LONDON (Reuters) - England sacked women’s national soccer team manager Mark Sampson on Wednesday as a consequence of “inappropriate and unacceptable” behaviour in a previous position.
The Football Association (FA) said Sampson’s contract had been terminated with immediate effect, though the decision was not due to allegations that he made discriminatory remarks to one of his England players.
The 34-year-old Sampson, whose side beat Russia 6-0 in a World Cup qualifier on Tuesday, has been accused of discrimination by Chelsea striker Eniola Aluko.
Sampson, who took charge of the England team in 2013 after working with Bristol Academy, strongly denies the allegations and has been cleared of wrongdoing by two investigations -- one internal and the other an independent review.
The FA said it stood by the findings of the independent investigation, but another situation had emerged.
“In 2014, safeguarding allegations were made against him about his time with Bristol Academy,” the FA said in a statement, without elaborating.
”The safeguarding assessment was that he did not pose a risk working in the game.
”However, the full report of that investigation was only brought to the attention of the current FA leadership last week and it is our judgement that it revealed clear evidence of inappropriate and unacceptable behaviour by a coach.
“It is on this basis that we have acted quickly to agree a termination of Sampson’s contract.”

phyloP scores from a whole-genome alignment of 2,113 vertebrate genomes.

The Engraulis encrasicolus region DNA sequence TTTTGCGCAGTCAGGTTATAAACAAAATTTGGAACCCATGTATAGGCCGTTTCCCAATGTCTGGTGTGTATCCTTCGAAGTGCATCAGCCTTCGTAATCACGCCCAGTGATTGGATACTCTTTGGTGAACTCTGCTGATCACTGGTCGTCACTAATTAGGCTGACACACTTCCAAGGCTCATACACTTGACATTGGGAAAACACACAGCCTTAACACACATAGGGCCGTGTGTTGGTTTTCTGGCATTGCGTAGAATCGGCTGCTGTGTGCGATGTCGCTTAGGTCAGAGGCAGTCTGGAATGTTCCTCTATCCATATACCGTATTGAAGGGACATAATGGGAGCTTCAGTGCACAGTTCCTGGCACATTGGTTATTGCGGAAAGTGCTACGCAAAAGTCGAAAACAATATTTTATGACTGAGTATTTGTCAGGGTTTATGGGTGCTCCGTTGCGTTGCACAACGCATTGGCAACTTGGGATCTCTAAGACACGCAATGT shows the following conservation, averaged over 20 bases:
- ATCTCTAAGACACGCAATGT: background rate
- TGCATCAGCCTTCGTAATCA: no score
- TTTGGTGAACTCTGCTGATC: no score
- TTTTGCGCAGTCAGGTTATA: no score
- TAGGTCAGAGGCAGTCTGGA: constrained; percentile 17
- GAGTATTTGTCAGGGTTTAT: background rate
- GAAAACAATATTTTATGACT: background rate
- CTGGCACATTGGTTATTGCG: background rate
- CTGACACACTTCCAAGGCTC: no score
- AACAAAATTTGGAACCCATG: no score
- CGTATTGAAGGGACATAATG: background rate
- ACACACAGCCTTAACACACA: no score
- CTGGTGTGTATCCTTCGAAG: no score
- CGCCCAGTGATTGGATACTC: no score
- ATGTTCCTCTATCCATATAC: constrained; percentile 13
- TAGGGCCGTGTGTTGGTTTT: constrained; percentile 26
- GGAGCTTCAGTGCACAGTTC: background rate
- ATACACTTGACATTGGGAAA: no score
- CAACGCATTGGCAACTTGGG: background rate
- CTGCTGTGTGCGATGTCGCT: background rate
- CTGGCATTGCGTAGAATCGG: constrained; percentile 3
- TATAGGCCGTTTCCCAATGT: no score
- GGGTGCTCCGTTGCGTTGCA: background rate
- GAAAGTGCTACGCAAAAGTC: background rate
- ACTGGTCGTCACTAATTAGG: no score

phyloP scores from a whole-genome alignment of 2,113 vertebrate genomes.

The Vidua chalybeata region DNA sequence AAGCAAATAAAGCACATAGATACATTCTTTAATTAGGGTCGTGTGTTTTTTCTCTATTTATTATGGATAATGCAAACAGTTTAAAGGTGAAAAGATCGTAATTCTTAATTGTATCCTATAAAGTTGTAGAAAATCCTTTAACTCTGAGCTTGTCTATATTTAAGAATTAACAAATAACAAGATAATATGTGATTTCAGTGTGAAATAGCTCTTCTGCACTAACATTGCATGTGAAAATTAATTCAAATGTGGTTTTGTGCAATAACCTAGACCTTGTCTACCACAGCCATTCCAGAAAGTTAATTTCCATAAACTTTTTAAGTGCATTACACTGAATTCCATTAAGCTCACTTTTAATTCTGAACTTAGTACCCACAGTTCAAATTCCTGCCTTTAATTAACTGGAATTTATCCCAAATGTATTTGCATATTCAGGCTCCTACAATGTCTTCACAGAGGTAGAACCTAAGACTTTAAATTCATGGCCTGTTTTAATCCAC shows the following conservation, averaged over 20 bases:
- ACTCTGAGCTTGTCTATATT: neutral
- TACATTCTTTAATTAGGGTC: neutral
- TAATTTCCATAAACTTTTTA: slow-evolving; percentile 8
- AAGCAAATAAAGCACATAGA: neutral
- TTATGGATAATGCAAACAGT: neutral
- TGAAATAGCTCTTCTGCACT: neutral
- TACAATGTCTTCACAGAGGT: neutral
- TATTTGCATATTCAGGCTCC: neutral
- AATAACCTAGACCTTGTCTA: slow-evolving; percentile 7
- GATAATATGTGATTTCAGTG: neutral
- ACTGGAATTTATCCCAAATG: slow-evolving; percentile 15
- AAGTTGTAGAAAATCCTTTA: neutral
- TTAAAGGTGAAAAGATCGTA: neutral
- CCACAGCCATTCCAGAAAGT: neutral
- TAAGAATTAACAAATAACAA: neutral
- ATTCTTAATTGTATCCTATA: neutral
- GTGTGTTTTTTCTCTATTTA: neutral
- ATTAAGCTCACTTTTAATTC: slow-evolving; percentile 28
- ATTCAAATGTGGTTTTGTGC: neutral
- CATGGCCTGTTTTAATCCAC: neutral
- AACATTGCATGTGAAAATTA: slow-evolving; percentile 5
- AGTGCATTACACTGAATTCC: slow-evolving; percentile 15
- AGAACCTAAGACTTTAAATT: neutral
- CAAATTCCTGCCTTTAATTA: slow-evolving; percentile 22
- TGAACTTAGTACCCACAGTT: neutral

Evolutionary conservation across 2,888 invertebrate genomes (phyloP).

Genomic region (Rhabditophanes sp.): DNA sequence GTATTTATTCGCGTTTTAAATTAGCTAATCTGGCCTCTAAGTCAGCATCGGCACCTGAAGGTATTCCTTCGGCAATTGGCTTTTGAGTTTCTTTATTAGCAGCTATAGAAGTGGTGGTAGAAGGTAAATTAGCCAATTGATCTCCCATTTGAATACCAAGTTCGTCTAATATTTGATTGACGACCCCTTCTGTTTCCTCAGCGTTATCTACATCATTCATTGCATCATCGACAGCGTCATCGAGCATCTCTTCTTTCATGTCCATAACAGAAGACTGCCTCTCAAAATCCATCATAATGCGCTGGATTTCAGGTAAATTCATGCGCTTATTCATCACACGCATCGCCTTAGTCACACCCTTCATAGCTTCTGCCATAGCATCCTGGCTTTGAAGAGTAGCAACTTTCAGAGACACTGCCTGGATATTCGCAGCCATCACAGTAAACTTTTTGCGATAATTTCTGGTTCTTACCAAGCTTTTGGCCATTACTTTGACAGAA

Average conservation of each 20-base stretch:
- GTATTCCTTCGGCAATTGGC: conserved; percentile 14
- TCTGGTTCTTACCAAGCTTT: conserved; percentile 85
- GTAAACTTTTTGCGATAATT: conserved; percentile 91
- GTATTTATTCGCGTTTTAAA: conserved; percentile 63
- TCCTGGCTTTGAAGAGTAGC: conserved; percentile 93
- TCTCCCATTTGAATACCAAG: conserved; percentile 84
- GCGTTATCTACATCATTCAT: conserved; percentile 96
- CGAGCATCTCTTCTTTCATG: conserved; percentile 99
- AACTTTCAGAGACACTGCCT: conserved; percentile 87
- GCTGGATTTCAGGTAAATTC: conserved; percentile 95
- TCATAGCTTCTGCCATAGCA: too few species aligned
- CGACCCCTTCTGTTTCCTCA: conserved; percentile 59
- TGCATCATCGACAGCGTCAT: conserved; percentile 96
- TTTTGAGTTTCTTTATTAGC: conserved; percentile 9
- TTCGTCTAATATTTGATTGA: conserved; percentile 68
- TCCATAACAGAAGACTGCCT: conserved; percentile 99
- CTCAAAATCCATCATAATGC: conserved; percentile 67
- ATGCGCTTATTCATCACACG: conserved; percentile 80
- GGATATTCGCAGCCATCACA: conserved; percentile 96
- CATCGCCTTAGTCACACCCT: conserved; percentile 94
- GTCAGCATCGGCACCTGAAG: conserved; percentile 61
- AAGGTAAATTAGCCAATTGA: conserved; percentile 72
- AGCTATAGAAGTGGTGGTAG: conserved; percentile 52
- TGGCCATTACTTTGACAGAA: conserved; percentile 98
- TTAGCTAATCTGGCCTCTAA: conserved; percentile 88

Sampson replaced Hope Powell as England women’s second permanent manager and led the country to third place at the 2015 World Cup in Canada.
England also reached the semi-finals of the European championships this year, losing to hosts and eventual winners the Netherlands.
“I have to say it is the most awkward and complicated issue I have ever dealt with,” FA chief executive Martin Glenn told reporters at a hastily-convened news conference at Wembley Stadium.
He said no laws had been broken. But Sampson had “overstepped the professional boundaries between player and coach.”
British sports minister Tracey Crouch said the situation was a mess and raised serious questions about whether the FA’s historic processes around the recruitment of coaches were appropriate.
“The FA are right to have taken action but reassurance is needed to make sure this does not happen again at any level of coaching,” she added.
Reporting by Alan Baldwin; Editing by Ken Ferris and John Stonestreet